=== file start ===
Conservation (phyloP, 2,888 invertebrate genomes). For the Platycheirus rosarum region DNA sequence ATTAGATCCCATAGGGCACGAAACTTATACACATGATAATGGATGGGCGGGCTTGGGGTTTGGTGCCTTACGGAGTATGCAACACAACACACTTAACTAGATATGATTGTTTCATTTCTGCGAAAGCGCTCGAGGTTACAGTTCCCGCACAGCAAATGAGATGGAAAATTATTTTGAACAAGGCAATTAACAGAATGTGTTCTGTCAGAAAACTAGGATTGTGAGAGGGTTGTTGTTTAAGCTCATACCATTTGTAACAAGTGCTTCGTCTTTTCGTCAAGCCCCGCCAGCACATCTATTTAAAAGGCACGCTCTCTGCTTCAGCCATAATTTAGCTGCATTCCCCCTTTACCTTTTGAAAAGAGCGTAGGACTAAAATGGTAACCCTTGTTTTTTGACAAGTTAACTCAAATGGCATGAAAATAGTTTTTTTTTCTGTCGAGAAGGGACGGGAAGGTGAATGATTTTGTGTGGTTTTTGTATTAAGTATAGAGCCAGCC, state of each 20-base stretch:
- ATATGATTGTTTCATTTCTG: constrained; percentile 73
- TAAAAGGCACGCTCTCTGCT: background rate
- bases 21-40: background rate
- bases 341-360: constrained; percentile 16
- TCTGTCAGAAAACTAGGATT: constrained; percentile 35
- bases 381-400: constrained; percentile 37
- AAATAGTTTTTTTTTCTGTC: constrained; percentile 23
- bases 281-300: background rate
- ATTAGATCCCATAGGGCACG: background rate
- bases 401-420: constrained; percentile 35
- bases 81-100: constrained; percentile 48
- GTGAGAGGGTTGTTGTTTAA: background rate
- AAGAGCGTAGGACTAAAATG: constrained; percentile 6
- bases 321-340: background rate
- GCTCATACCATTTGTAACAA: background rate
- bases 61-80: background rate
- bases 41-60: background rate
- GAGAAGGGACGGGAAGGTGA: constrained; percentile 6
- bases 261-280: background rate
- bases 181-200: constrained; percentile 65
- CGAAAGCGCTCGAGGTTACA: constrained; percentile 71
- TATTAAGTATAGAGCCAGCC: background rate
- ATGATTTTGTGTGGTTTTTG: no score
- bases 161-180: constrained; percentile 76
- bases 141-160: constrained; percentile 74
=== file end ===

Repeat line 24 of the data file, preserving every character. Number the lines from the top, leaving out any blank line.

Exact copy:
- ATGATTTTGTGTGGTTTTTG: no score